BREACHING QUESTION

BREACHING QUESTION

CSUCI researchers solve a whale of a puzzle

By Chris O’Neal
chris@vcreporter.com

It’s a question that has bothered scientists since the first whale leapt out of the water and into the sky only to come splashing down again: What makes the ocean’s largest creature do such a thing?

A California State University, Channel Islands, researcher might finally have found an answer. After five years of study, biology lecturer Rachel Cartwright, Ph.D., has discovered that young whales in particular breach to strengthen diving capability, negating the long-held theory that whales breach as a form of play or socialization.

“Our research clearly demonstrates that extreme exercise, such as breaching, has an important role in the development of the ability to breath-hold for young baleen whales, allowing them to make longer dives,” Cartwright said.

A “baleen” whale filters plankton from ocean water using plates on baleen in its mouth, which is similar to keratin. There are 14 species of baleen whales, including the humpback and gray whales that are often seen in the Santa Barbara Channel.

The research, conducted with fellow biology lecturer Cori Newton, Ph.D., six CI undergraduate researchers and five supporting organizations, was published at the end of January in the Public Library of Science, an open-access, peer-reviewed online journal.

The researchers studied the bodies of deceased beached whales and determined that the exertion required to leap out of the ocean increases the level of myoglobin in young whales. Myoglobin carries oxygen in the muscles of whales as hemoglobin does in humans. Cartwright adds that breaching by older whales may be more social in nature.

Breaching, Cartwright said, resembles an underwater somersault, wherein the whale launches itself out of the water, turns and lands on its back.

“Exercise releases calcium in the muscle cells and that calcium is a trigger to this molecular pathway,” said Cartwright.

Biology major/chemistry minor Lila Hernandez, 22, took part in the research, analyzing muscle tissue samples in the lab. Research like this is what drew her to study at CSUCI, she said.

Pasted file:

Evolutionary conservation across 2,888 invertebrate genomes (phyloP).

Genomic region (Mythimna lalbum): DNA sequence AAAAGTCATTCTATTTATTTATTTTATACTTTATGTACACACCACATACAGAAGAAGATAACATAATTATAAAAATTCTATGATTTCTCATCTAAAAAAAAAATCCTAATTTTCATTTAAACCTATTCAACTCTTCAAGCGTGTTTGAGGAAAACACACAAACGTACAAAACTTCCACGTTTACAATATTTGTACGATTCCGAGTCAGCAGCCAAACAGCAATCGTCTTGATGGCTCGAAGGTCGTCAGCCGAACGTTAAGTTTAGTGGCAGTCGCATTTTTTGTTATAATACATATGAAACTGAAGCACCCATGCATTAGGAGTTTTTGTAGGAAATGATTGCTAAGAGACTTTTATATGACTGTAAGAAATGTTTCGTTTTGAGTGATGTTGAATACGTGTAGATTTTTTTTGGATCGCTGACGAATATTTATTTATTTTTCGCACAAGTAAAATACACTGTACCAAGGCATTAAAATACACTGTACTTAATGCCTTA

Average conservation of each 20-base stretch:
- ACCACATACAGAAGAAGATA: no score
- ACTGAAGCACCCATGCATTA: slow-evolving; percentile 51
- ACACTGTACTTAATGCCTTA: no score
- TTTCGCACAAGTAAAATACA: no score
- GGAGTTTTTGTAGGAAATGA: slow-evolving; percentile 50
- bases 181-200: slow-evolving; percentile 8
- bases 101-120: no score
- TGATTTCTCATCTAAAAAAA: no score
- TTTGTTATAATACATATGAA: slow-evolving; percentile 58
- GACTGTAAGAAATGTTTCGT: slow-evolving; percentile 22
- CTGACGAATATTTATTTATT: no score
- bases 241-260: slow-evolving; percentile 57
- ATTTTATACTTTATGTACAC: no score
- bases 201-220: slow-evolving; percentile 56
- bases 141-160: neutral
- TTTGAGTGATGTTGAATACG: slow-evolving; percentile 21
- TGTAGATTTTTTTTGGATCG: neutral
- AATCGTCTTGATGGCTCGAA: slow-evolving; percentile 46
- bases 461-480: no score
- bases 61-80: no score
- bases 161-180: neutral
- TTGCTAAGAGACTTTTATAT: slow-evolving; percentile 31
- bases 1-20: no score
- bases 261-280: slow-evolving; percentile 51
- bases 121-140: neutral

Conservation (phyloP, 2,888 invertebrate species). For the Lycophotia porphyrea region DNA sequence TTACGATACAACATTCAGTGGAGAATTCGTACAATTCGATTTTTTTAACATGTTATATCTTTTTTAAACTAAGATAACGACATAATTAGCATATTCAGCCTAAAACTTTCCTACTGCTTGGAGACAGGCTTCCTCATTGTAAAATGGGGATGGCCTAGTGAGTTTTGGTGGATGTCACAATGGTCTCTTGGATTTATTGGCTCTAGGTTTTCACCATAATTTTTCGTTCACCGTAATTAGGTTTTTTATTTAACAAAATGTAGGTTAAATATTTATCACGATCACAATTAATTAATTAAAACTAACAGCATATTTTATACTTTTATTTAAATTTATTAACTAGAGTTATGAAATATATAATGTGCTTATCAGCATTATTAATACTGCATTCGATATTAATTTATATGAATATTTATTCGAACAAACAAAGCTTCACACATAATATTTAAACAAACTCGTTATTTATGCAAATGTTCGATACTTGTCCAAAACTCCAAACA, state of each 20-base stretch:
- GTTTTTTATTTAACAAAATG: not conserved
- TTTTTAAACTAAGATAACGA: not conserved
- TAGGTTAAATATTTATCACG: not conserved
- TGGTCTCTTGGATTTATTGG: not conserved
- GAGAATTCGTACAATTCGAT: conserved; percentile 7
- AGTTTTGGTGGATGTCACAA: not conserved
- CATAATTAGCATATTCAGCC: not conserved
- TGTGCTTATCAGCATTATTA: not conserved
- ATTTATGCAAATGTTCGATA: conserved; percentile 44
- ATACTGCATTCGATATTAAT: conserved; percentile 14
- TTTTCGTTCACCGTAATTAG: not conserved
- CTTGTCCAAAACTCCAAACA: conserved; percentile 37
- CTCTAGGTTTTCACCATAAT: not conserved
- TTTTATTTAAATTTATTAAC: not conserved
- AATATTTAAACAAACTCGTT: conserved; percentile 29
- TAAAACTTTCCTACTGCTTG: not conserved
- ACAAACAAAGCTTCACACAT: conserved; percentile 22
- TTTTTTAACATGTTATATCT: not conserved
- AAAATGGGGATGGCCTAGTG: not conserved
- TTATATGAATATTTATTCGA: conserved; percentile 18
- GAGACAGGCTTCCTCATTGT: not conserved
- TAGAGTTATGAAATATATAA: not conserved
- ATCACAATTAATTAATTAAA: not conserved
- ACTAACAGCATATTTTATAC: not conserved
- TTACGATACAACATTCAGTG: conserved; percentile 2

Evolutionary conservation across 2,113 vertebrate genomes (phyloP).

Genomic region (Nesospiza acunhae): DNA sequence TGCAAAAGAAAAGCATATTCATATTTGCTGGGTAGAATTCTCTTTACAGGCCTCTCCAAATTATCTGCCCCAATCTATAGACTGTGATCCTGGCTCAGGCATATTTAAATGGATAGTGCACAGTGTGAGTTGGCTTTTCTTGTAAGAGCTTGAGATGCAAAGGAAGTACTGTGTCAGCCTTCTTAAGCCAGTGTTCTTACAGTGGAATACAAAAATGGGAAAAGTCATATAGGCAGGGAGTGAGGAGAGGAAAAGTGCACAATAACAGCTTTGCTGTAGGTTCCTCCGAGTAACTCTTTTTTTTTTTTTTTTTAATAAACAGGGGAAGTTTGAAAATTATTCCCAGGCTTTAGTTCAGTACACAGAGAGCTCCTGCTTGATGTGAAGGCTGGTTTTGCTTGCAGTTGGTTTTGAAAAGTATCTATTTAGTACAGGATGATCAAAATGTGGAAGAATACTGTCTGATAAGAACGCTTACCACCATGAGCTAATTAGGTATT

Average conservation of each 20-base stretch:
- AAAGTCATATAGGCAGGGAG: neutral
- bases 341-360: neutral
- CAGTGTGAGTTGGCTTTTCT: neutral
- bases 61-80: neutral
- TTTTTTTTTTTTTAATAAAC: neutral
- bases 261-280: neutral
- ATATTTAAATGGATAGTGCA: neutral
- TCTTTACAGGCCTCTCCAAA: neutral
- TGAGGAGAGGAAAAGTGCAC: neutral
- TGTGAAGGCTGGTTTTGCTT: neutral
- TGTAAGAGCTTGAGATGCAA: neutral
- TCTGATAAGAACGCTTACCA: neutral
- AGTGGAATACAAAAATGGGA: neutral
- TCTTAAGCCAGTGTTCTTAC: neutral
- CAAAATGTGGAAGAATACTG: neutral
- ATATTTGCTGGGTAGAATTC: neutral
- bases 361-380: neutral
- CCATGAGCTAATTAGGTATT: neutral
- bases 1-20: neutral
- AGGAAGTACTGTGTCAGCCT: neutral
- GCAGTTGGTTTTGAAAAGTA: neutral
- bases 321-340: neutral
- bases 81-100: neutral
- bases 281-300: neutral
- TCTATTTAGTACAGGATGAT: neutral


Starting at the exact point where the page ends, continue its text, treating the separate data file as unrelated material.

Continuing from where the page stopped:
“Because it’s a smaller school, it gives students the opportunity to actually interact with the professor rather than sit in a class of 500 and just interact with the teacher’s assistant,” said Hernandez.

Part of the research utilized unmanned aerial vehicles, otherwise known as drones, to capture footage of whales. Channel Islands business lecturer Alan Jaeger and his brother Ryan Jaeger operated the drones and received special permission to operate them off the coast of Maui.

“Once we locate where the young whale is, we work with Dr. Cartwright and her team to hover the UAV at a safe and specific altitude so we can get the best imagery for aerial measurement,” said Alan.

Cartwright’s paper can be read at www.plosone.org. For more information on CSU, Channel Islands, visit www.csuci.edu

Breaching question

Breaching question

 

It’s a question that has bothered scientists since the first whale leapt out of the water and into the sky only to come splashing down again: What makes the ocean’s largest creature do such a thing?

A California State University, Channel Islands, researcher might finally have found an answer. After five years of study, biology lecturer Rachel Cartwright, Ph.D., has discovered that young whales in particular breach to strengthen diving capability, negating the long-held theory that whales breach as a form of play or socialization.

“Our research clearly demonstrates that extreme exercise, such as breaching, has an important role in the development of the ability to breath-hold for young baleen whales, allowing them to make longer dives,” Cartwright said.

A “baleen” whale filters plankton from ocean water using plates on baleen in its mouth, which is similar to keratin. There are 14 species of baleen whales, including the humpback and gray whales that are often seen in the Santa Barbara Channel.

The research, conducted with fellow biology lecturer Cori Newton, Ph.D., six CI undergraduate researchers and five supporting organizations, was published at the end of January in the Public Library of Science, an open-access, peer-reviewed online journal.

The researchers studied the bodies of deceased beached whales and determined that the exertion required to leap out of the ocean increases the level of myoglobin in young whales. Myoglobin carries oxygen in the muscles of whales as hemoglobin does in humans. Cartwright adds that breaching by older whales may be more social in nature.

Breaching, Cartwright said, resembles an underwater somersault, wherein the whale launches itself out of the water, turns and lands on its back.

“Exercise releases calcium in the muscle cells and that calcium is a trigger to this molecular pathway,” said Cartwright.

Biology major/chemistry minor Lila Hernandez, 22, took part in the research, analyzing muscle tissue samples in the lab. Research like this is what drew her to study at CSUCI, she said.

“Because it’s a smaller school, it gives students the opportunity to actually interact with the professor rather than sit in a class of 500 and just interact with the teacher’s assistant,” said Hernandez.

Part of the research utilized unmanned aerial vehicles, otherwise known as drones, to capture footage of whales. Channel Islands business lecturer Alan Jaeger and his brother Ryan Jaeger operated the drones and received special permission to operate them off the coast of Maui.

“Once we locate where the young whale is, we work with Dr. Cartwright and her team to hover the UAV at a safe and specific altitude so we can get the best imagery for aerial measurement,” said Alan.

Cartwright’s paper can be read at www.plosone.org. For more information on CSU, Channel Islands, visit www.csuci.edu.

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